Tree fruit industry leaders honored
Linda Bailey received the Washington State Horticultural Association's Silver Pear Award.
Tree fruit industry leaders were honored during the Washington State Horticultural Association’s annual meeting in Yakima in December.
George Allan, a partner at the fruit growing and packing operation Allan Brothers in Naches, Washington, received the Silver Apple Award. Allan grew up in Naches and earned a degree in agricultural science from Washington State University. After serving for two years with the U.S. Army, including a year in South Korea, he returned to farm with his brother Dave Allan and joined the family business that had been founded in the 1930s by his father, Bob, and uncles Alex, John, and Walt.
Allan was president of the Hort Association in 1994 and chair of the Washington Apple Commission in 2004. He served on the board of trustees of the U.S. Apple Association for nine years and is a former board member of the Yakima Valley Growers-Shippers Association.
His previous honors include being named Cherry King in 1998 by the Cherry Institute. He and Dave were named Good Fruit Growers of the Year by the Good Fruit Grower magazine in 2000.
Linda Bailey, vice president of operations for the Pear Bureau Northwest, received the Silver Pear Award. Bailey earned a bachelor’s degree in education from Bethel University in St. Paul, Minnesota, in 1979. She took what she expected to be a temporary job at the Pear Bureau the same year, intending eventually to become a teacher. Instead, she moved up the ranks from executive assistant to office manager to her current role. Presenting the award, incoming president Jeff Cleveringa said Bailey played a key role in consolidating numerous pear industry organizations under the federal marketing order and improving how pears are assessed and represented to the rest of the world. Coworkers have described her as a caring, genuine, dedicated, and hard-working person who makes those around her feel festive with her bright smile and good cheer.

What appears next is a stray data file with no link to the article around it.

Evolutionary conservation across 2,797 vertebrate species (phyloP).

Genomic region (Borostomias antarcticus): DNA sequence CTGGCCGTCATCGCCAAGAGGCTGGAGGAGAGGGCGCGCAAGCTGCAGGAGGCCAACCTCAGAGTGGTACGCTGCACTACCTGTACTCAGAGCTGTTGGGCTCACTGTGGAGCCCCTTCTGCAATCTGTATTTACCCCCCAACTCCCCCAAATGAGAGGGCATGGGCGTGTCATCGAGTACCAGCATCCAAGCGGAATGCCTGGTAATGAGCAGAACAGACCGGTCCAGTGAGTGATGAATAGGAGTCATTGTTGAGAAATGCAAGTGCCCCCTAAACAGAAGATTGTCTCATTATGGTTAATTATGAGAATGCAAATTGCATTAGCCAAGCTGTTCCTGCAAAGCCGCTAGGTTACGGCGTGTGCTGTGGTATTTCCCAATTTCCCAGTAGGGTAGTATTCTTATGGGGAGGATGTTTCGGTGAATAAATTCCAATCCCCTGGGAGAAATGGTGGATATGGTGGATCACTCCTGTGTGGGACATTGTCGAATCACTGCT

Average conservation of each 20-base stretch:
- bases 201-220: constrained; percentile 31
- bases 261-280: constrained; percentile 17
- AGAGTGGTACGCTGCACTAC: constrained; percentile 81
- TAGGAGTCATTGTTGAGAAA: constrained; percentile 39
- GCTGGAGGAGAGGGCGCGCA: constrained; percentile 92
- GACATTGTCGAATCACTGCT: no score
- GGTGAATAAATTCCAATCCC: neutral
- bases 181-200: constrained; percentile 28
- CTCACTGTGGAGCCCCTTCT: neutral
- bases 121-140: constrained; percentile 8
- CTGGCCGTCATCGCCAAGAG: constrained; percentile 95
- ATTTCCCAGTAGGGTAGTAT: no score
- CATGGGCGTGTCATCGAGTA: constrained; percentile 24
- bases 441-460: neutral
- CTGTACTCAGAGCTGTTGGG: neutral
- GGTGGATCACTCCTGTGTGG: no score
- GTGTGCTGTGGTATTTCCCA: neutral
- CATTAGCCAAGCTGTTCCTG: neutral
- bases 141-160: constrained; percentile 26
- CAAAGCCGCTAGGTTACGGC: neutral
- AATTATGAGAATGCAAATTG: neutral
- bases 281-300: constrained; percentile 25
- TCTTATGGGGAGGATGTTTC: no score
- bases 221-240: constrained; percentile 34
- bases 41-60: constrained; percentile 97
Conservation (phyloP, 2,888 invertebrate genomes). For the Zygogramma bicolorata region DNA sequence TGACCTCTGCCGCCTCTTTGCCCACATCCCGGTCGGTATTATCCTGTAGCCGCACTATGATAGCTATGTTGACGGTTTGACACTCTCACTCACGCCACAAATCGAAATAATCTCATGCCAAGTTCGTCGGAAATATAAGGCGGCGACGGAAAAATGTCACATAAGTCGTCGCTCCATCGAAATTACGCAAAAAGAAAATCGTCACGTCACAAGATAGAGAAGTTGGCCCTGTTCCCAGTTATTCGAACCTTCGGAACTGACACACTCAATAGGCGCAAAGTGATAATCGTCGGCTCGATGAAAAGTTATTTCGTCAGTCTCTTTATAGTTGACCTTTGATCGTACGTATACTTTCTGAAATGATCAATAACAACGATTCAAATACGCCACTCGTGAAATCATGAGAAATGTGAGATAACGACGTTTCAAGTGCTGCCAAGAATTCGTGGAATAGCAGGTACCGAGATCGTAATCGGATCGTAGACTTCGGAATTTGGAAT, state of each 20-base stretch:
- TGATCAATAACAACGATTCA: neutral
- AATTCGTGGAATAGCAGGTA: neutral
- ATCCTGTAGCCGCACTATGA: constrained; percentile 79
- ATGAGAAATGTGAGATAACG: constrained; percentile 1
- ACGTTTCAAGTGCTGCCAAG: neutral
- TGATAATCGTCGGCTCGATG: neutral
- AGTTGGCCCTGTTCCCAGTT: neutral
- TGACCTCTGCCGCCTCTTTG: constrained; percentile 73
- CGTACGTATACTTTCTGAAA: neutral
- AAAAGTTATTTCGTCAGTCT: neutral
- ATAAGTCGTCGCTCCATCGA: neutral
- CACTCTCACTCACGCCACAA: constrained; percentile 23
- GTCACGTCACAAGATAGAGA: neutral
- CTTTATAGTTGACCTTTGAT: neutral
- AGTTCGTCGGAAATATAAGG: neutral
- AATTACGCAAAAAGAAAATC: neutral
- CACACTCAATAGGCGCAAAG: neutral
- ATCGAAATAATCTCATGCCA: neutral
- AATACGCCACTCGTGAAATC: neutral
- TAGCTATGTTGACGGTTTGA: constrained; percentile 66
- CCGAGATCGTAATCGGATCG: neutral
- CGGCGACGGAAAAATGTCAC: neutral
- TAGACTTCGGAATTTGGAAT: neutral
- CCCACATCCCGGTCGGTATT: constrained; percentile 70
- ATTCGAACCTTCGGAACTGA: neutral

Bailey will retire this year.
Jennifer Witherbee, executive director of the Washington Apple Education Foundation, received the Women’s Leadership Award for Service. She joined the organization in 2001 after graduating from Eastern Oregon University with a degree in politics, philosophy, and economics, and last year completed her master's in business administration from Washington State University. Under her leadership, the organization has greatly increased the number of students it supports with scholarships. This year, it is helping almost 200 students achieve their goal of a college education.
Witherbee is chair of the Washington State Secretary of State’s Charities Advisory Committee, is a member of the Association of Fundraising Professionals’ government relations committee, and serves on the executive steering committee of the Washington Scholarship Coalition.
Dr. Ute Chambers, recipient of the Women’s Leadership in Science award, has been manager and educator with Washington State University’s online Decision Aid System since 2009. She grew up in East Germany and earned a bachelor’s degree in biology and a master’s degree in ecology from Friedrich-Schiller University in Jena, Germany. She earned a doctorate in applied entomology from the Swiss Federal Institute of Technology in Zurich. After moving to the United States in 2007, she first worked as a postdoctoral research associate at Oregon State University in Corvallis where she developed integrated pest management strategies for hazelnuts and developed a passion for working with and helping growers.
Leo Garcia, lead faculty with Wenatchee Valley College’s tree fruit production and viticulture programs, received the Latino Leadership Award. Garcia heads the college’s Hispanic Orchard Employee Education Program, which has more than 1,300 graduates. Presenting the Latino Leadership Award, Karen Lewis, Washington State University Extension educator, said Garcia was instrumental in ensuring that the Wenatchee Valley College and Washington State University’s tree fruit production programs were fully articulated, and has been a leader in building partnerships and improving curricula. Most important of all has been his leadership in growing people, she added.